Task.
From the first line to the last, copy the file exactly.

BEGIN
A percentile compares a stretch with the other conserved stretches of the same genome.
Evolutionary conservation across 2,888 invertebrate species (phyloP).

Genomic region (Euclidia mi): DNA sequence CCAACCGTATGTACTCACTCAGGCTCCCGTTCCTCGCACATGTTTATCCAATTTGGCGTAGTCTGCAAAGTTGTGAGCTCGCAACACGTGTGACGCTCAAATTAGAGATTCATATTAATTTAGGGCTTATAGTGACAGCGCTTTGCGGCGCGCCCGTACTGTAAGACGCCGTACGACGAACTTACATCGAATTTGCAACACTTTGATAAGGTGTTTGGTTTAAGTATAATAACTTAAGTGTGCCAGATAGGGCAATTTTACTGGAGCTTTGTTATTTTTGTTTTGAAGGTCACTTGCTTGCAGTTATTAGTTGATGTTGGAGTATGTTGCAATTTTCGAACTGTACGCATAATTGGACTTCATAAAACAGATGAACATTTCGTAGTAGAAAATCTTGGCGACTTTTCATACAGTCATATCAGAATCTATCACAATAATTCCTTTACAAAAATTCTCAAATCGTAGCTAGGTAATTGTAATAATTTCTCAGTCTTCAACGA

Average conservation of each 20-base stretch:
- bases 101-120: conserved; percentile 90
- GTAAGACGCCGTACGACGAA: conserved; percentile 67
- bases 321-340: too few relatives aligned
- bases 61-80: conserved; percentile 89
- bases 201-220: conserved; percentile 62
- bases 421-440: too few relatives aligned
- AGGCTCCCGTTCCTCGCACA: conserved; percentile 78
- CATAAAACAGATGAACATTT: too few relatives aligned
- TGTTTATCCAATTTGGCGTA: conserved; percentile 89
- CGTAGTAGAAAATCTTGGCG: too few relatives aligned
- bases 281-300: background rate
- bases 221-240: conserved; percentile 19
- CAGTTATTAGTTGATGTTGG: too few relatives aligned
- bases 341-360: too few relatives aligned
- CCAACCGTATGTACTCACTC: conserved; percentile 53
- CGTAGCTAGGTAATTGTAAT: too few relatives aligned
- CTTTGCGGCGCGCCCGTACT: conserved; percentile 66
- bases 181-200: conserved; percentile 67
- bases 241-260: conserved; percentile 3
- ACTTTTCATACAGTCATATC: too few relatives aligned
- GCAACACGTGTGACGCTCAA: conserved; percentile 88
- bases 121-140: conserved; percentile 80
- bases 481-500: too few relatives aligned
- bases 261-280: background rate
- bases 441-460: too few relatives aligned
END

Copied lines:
A percentile compares a stretch with the other conserved stretches of the same genome.
Evolutionary conservation across 2,888 invertebrate species (phyloP).

Genomic region (Euclidia mi): DNA sequence CCAACCGTATGTACTCACTCAGGCTCCCGTTCCTCGCACATGTTTATCCAATTTGGCGTAGTCTGCAAAGTTGTGAGCTCGCAACACGTGTGACGCTCAAATTAGAGATTCATATTAATTTAGGGCTTATAGTGACAGCGCTTTGCGGCGCGCCCGTACTGTAAGACGCCGTACGACGAACTTACATCGAATTTGCAACACTTTGATAAGGTGTTTGGTTTAAGTATAATAACTTAAGTGTGCCAGATAGGGCAATTTTACTGGAGCTTTGTTATTTTTGTTTTGAAGGTCACTTGCTTGCAGTTATTAGTTGATGTTGGAGTATGTTGCAATTTTCGAACTGTACGCATAATTGGACTTCATAAAACAGATGAACATTTCGTAGTAGAAAATCTTGGCGACTTTTCATACAGTCATATCAGAATCTATCACAATAATTCCTTTACAAAAATTCTCAAATCGTAGCTAGGTAATTGTAATAATTTCTCAGTCTTCAACGA

Average conservation of each 20-base stretch:
- bases 101-120: conserved; percentile 90
- GTAAGACGCCGTACGACGAA: conserved; percentile 67
- bases 321-340: too few relatives aligned
- bases 61-80: conserved; percentile 89
- bases 201-220: conserved; percentile 62
- bases 421-440: too few relatives aligned
- AGGCTCCCGTTCCTCGCACA: conserved; percentile 78
- CATAAAACAGATGAACATTT: too few relatives aligned
- TGTTTATCCAATTTGGCGTA: conserved; percentile 89
- CGTAGTAGAAAATCTTGGCG: too few relatives aligned
- bases 281-300: background rate
- bases 221-240: conserved; percentile 19
- CAGTTATTAGTTGATGTTGG: too few relatives aligned
- bases 341-360: too few relatives aligned
- CCAACCGTATGTACTCACTC: conserved; percentile 53
- CGTAGCTAGGTAATTGTAAT: too few relatives aligned
- CTTTGCGGCGCGCCCGTACT: conserved; percentile 66
- bases 181-200: conserved; percentile 67
- bases 241-260: conserved; percentile 3
- ACTTTTCATACAGTCATATC: too few relatives aligned
- GCAACACGTGTGACGCTCAA: conserved; percentile 88
- bases 121-140: conserved; percentile 80
- bases 481-500: too few relatives aligned
- bases 261-280: background rate
- bases 441-460: too few relatives aligned